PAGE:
[ d e e p P u r . p l e ) The Highway Star

Front row at the Ahoy

Being the first ones to arrive in Rotterdam outside Ahoy, my girlfriend and I knew we would have first row access ... as usual!

Meeting Deep Purple is for me getting cosier and more relaxed over the years. Back in 1993 I knew Deep Purple as the rock stars who wrote the infamous and timeless "Child In Time" and "Smoke On The Water". Nowadays I see them more as humana, which may be the result of all those bar chats with big Ian, about electricians, screaming and other common days affairs.

At a comfortable eight o'clock Jon Lord announces the beginning of this nice evening. Polite and thankful as he is, Jon asked Marco de Goey to show himself to the public. As most of the people should know, Marco has written the disappeared notes of the "Concerto For Group And Orchestra" again, initially for the performance last year's september in the famous Royal Albert Hall. Then Jon promised us a musical evening filled with tender moments, and songs of heavy rock, leaving us in the end ... deaf. Oh no mister Lord!

The fragile "Pictured Within" starts, with the warm voice of mister Miller filling the noisy Ahoy arena. Through my earplugs I hear some guys yelling, somewhere, just again like at the Royal Albert Hall. Please, let me be some heavy-weight body-builder standing next to them; I would shut 'em up. Or let those loud guys lean into the Public Amplifying so they will be quiet ... at least for the rest of their lives.

Ronnie James Dio appears for his songs: "Sitting In A Dream" and "Love Is All" from the "Butterfly Ball" album and more of his own heavy stuff: "'Fever Dreams" from his new album "Magica" and the always appetizing "Rainbow In The Dark". Yes, I liked the performance of Ronnie so much! He is indeed a big part of the DP family.

From DP I expected more or less the Royal Albert Hall set list, but that turned out to be different. "Wring That Neck" was performed smoothly; I think it's a big swinger for the orchestra. "When A Blind Man Cries" (finally; I have begged DP for this one!) was played instead of, for example "Watching The Sky". I was glad about this change; So was my girlfriend.

"The Wild Dressed Guitar" was a jam from Steve with the entire orchestra. According to Gillan, this little song was composed very, very recently, actually. It turned out to be a good staccato riff; I wonder what in that case the "Wild Undressed Guitar" will be...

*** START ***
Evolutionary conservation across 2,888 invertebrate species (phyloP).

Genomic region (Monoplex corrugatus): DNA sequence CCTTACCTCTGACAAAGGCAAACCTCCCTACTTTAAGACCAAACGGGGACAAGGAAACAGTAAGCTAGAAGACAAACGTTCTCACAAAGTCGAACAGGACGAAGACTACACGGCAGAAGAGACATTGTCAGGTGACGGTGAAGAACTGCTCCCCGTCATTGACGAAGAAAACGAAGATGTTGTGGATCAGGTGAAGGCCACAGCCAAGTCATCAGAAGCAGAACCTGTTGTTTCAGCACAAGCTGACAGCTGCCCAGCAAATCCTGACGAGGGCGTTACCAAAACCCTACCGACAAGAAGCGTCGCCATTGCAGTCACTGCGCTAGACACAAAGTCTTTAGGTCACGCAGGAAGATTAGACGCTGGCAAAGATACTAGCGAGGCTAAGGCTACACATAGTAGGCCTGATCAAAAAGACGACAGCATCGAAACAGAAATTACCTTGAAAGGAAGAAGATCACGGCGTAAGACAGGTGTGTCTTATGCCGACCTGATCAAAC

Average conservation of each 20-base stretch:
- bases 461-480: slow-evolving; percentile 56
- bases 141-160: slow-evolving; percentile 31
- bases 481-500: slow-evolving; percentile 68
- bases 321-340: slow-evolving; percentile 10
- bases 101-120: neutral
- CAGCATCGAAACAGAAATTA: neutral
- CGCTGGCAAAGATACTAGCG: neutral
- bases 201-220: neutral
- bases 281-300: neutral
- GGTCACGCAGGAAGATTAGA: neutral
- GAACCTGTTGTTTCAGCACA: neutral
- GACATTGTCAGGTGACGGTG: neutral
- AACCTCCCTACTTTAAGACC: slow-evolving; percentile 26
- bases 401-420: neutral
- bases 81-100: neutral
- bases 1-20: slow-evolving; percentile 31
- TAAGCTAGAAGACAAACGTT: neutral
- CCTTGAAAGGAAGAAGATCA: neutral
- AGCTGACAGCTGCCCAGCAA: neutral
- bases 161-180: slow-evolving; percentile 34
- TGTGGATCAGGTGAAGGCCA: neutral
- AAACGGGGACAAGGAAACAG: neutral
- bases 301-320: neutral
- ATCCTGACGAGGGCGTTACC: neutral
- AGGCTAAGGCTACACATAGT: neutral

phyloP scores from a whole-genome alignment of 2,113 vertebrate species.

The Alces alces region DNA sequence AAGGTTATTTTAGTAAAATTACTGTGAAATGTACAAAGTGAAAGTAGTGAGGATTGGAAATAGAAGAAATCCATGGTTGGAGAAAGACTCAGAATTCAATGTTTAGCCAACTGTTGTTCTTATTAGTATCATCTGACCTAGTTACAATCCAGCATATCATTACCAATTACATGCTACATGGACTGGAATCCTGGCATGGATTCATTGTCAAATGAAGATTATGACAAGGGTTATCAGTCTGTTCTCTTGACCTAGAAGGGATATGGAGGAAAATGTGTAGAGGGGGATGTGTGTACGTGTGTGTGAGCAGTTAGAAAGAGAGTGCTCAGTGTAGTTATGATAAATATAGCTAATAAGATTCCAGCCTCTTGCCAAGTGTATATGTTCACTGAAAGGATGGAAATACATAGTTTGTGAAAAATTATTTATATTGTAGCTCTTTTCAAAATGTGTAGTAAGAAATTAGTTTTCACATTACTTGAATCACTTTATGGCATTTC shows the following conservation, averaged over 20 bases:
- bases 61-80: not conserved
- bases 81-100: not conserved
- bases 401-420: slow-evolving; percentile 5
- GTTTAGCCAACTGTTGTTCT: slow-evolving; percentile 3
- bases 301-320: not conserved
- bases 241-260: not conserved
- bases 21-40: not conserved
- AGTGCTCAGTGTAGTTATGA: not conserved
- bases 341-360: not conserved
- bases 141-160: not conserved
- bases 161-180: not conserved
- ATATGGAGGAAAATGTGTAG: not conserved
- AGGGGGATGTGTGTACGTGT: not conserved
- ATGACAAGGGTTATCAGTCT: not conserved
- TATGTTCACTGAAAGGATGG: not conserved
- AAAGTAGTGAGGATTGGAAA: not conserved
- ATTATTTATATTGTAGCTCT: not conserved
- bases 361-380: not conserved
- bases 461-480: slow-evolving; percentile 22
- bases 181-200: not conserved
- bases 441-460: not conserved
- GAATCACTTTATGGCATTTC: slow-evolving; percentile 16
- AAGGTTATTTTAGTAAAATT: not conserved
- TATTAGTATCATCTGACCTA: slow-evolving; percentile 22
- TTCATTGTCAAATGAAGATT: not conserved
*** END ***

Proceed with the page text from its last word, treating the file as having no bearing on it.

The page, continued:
After some cheers Steve Morse indeed had something to say: A longer intro with an almost complete "Stairway To Heaven" (so nice, that melancholic guitar in the intro of this intro) and a talent's test version of "You Really Got Me" (has big Ian ever met Ray Davies in a bar?) which is a very accurate description of the time in which "Smoke On The Water" was first cracked out of Ritchie's Marshall amplifiers.

After a thundering "Pictures Of Home" Ian announced the "Concerto". This fusion between group and orchestra was performed so accurately by the Rumanian orchestra, that it sounded indeed like the LSO. Although the "Second Movement" was not played, it just showed how the first and third part fit together.

At this moment I would like to say something about the physical appearance of our folks: Jon this time without sunglasses seemed to be relaxed, just like the grinning Steve. Roger was sharp as ever; to me he has not changed since '96; Just like his Vigier bass. Little Ian was hammering on his drums like a baby boy is eating his breakfast (have you ever seen this drumming experience?) and Big Ian was very light-footed; Perhaps because he has lost some weight since the Royal Albert Performance?

Then, above all, was the swinging and jumping conductor Paul Mann; What an entertainer! Looking almost like Ian, he was jumping and singing in front of the orchestra, leading even grandma with the violin into a swinging mood. Later on, Ian would take his conducting sticks to sweep them around in almost the same way as Paul Mann did. Except grandma and granddad, where also beautiful blond and dark haired cellist-players (yes, don't deny that you saw them!) in this orchestra, watching Steve as he was playing more sensitive notes on his blue axe.

Further on, we heard a chugging "Ted The Mechanic" and, surprisingly "Fools" from "Fireball". I'd never heard this song live before. "Perfect Strangers" finally urged Steve to take this guitar with the whammy bar for some real serious tremolo work. Sometimes this is so pleasant, you know, just like...

Then it was already time to let my earplugs out; What a relief.

However, after a lot of yelling and shouting in the almost sold out Ahoy there was... the encore, as how this should be. Please, where did I leave my earplugs? A damned loud "Black Night" and "Highway Star" struck through Rotterdam, before anyone could leave. Mister Lord, you kept your promise; I still hear your organ in my eardrums!

Having brought my camera with for the first time, I left you photos taken without flash, so I did not have to leave you ... blind.

Marcel Koning

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